This is problematic in two ways. First, most people who follow this stuff check the daily number on the Covid Dashboard, and that’s all they do. They never spot the revisions. Second, the revisions are not easy to find. They are reflected in the Health Department’s Covid charts, but only if you know where to look. It took me a while, and I’m a frequent Dashboard visitor. It ain’t exactly transparency.

This issue rightfully came up at Gov. Phil Scott’s weekly briefing today. And the answers were, shall we say, less than informative.

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Phil Scott’s Power Grab

Recent news coverage of Brattleboro’s attempt to impose a mask mandate has revealed something that went under the radar in June, and I have questions.

Last week, Gov. Phil Scott rejected the Brattleboro ban. In doing so, the administration cited an executive order posted on June 15. The order came at the end of Vermont’s state of emergency, and outlined next steps in fighting Covid-19. They included use of the National Guard in “vaccination and other recovery services,” extending a measure allowing bars and restaurants to sell take-out alcoholic drinks, extending emergency housing measures, and…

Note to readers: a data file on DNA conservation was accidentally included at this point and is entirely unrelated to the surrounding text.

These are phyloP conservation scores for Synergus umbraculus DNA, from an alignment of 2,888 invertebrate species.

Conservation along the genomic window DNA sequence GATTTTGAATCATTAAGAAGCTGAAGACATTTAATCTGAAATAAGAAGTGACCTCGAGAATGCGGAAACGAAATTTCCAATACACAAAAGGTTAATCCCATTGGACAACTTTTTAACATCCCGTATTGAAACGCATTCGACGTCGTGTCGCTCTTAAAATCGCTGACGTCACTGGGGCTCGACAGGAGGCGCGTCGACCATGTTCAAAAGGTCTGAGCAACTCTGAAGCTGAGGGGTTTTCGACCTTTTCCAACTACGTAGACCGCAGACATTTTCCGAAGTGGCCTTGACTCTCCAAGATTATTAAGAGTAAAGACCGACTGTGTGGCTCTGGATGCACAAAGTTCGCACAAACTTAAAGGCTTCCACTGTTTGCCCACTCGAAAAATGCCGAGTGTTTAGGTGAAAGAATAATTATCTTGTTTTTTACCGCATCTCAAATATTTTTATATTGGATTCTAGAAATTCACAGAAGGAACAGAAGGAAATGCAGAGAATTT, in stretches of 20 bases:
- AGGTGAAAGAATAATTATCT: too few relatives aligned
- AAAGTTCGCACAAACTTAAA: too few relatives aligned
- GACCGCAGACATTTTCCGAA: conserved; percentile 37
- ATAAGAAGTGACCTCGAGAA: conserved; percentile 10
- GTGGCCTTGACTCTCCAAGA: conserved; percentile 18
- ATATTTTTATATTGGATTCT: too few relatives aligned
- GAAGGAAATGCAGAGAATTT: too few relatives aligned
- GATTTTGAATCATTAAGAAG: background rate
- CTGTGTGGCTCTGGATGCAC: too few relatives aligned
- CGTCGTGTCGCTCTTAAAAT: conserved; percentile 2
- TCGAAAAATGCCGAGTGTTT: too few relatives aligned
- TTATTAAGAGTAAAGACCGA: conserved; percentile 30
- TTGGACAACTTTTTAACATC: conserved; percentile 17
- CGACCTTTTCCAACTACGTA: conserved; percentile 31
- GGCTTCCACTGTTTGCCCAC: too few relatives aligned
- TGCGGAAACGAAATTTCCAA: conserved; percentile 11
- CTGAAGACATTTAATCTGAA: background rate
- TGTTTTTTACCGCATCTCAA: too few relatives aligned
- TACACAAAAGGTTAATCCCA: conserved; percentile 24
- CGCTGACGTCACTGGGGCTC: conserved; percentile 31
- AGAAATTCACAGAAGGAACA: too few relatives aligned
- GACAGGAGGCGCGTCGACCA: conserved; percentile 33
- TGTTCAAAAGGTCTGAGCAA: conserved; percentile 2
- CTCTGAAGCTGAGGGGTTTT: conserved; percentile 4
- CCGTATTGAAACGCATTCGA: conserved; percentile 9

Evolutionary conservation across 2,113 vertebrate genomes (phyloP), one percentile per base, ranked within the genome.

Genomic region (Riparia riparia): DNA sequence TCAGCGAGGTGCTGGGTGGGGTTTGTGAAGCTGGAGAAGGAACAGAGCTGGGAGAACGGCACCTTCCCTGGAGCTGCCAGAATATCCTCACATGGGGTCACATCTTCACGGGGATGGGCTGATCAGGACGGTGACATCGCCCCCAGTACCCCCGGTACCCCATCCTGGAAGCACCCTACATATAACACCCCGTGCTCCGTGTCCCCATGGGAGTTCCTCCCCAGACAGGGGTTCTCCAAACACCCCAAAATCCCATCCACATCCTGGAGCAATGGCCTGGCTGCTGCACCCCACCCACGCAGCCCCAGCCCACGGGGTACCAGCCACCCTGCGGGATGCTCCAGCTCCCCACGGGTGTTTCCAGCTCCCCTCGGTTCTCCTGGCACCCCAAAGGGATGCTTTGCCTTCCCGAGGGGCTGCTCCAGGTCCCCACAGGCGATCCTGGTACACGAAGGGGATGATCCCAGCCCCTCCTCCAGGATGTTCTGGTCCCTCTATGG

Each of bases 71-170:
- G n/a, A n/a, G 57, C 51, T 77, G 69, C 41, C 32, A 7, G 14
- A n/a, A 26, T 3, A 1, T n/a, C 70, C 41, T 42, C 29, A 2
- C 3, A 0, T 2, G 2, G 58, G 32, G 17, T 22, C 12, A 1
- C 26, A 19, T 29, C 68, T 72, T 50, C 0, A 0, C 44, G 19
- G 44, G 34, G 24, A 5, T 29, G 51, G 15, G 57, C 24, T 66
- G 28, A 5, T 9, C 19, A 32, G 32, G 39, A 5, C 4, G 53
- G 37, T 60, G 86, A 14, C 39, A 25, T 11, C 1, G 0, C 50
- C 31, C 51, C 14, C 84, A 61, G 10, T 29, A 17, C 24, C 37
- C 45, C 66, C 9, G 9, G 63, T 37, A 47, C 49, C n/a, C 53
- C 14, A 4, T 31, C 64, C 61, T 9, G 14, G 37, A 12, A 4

What seems to be a remarkable concentration of power in the governor’s office: “Changes in public health mitigation measures or requirements impacting the general population shall require approval of the Governor.”

By itself, the order seems to apply to measures taken by the state. But just before that sentence comes a statement that the Vermont Department of Health “shall oversee COVID-19 related investigation and mitigation efforts,” including those by municipal authorities. That sets the stage for the assertion of executive power.

I’m no lawyer and this could all be completely kosher. But it seems a bit dictatorial to me, and I’m surprised that it failed to attract a single bit of coverage or criticism. Other parts of the order, like the housing bit and the liquor permission, were covered extensively. But not the assumption of unitary power by the governor.

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Nothing to See Here